Appellate-Appellate courts are those courts that review lower courts’ decisions and actions. More broadly, the term “appellate” refers to anything relating to appeals. So for example, an appellate judge is a judge who hears appeals; an appellate brief is a brief filed in an appeal.

Civil law-There are two types of law: civil law and criminal law. While criminal law deals with the laws about crimes and punishments, civil law broadly refers to the body of law outside the scope of criminal law. This is an expansive category that includes everything from contract law, personal injury lawsuits, family law, and more, and may include as lawsuits against government officials and agencies.

Animal cruelty prosecutions are examples of criminal animal law, but much of animal law involves civil law — as do many of the lawsuits and other actions that the Animal Legal Defense Fund is involved with. For example, when we sue roadside zoos for mistreatment of animals under the Endangered Species Act, this is a civil law action. Our lawsuits against government agencies for failing to respond to open-records requests are also civil law actions.

Class action-Class action lawsuits involve groups of plaintiffs who have suffered similar harm at the hands of a defendant, and who bring a lawsuit together against that defendant. Generally, class action lawsuits will have one or several named plaintiffs, who litigate the case on behalf of the group—the class—as a whole.

The Animal Legal Defense Fund has filed class action lawsuits in some animal-related cases. For example in 2017 we brought a class action lawsuit against Petland, a national pet store chain, and the chain’s Kennesaw, Georgia location, for duping customers into buying sick, puppy mill bred puppies. The class in this case consists of consumers across the country who’d bought puppies from Petland having been promised they were healthy, and found they were instead very sick.

Criminal law-Laws and procedures dealing with what constitutes a crime, and the punishment of those who commit crimes.

The Animal Legal Defense Fund is involved with the field of criminal law affecting animals on a number of fronts. Our Criminal Justice Program is staffed by attorneys, including former prosecutors, with expertise in animal protection law. Our attorneys provide free legal assistance to prosecutors and law enforcement agencies to ensure that state criminal anti-cruelty statutes are vigorously enforced and that those convicted of animal cruelty and neglect receive appropriate sentences. We work with state legislators to enact felony anti-cruelty statutes in states that do not yet have them and to upgrade existing laws in states that do. The Criminal Justice Program also maintains a nationwide database of animal cruelty cases and current and model animal protection laws available to prosecutors, legislators and researchers.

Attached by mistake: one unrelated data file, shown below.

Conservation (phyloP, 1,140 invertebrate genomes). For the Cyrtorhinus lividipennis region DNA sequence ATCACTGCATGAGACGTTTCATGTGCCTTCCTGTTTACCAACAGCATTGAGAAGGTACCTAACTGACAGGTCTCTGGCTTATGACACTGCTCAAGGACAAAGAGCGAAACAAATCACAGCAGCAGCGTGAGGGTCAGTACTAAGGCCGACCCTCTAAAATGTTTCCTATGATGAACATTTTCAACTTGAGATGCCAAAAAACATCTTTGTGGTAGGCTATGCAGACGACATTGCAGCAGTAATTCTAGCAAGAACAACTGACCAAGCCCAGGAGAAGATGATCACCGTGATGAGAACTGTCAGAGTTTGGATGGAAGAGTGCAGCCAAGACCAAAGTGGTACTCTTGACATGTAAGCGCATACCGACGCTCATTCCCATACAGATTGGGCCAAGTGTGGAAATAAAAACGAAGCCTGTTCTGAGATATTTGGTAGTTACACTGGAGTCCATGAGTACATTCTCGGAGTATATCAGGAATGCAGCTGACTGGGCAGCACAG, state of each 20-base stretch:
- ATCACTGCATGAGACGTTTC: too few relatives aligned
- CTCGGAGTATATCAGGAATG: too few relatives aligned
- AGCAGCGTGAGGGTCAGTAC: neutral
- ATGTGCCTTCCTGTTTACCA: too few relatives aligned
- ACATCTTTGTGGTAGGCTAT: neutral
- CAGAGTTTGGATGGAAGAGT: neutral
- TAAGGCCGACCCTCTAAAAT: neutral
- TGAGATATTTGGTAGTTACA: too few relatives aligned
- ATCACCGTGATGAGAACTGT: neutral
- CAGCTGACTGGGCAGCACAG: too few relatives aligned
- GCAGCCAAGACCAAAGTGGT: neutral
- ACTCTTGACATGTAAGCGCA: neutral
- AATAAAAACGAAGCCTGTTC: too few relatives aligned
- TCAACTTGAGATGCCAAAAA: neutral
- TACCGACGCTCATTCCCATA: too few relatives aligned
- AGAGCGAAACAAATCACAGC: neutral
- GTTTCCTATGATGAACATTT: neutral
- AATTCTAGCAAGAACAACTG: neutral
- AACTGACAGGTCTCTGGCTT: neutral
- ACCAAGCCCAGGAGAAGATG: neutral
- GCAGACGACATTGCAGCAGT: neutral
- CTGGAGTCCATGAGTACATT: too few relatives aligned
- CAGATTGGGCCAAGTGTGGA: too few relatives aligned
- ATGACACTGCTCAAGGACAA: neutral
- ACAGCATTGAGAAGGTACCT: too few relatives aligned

Endangered Species Act– The Endangered Species Act, also called the ESA, is one of the key federal laws we use to secure stronger legal protection for animals. Enacted in 1973, the Endangered Species Act protects fish, mammals and birds – as well as plants – listed as threatened or endangered in the United States and beyond. The ESA outlines procedures for federal agencies to follow regarding listed species, as well as criminal and civil penalties for violations. The ESA does not address living conditions of captive animals. This law is chiefly enforced by the U.S. Fish and Wildlife Service and the U.S. National Oceanic and Atmospheric Administration Fisheries Service.

The Animal Legal Defense Fund successfully brought a lawsuit under the Endangered Species Act against a roadside zoo called the Cricket Hollow Animal Park, that was mistreating protected animals. This was the first time that the ESA has successfully been used to protect captive wild animals. In 2018, the Eighth Circuit issued a unanimous decision in that it can be a violation of the Endangered Species Act, when captive animals aren’t given proper care.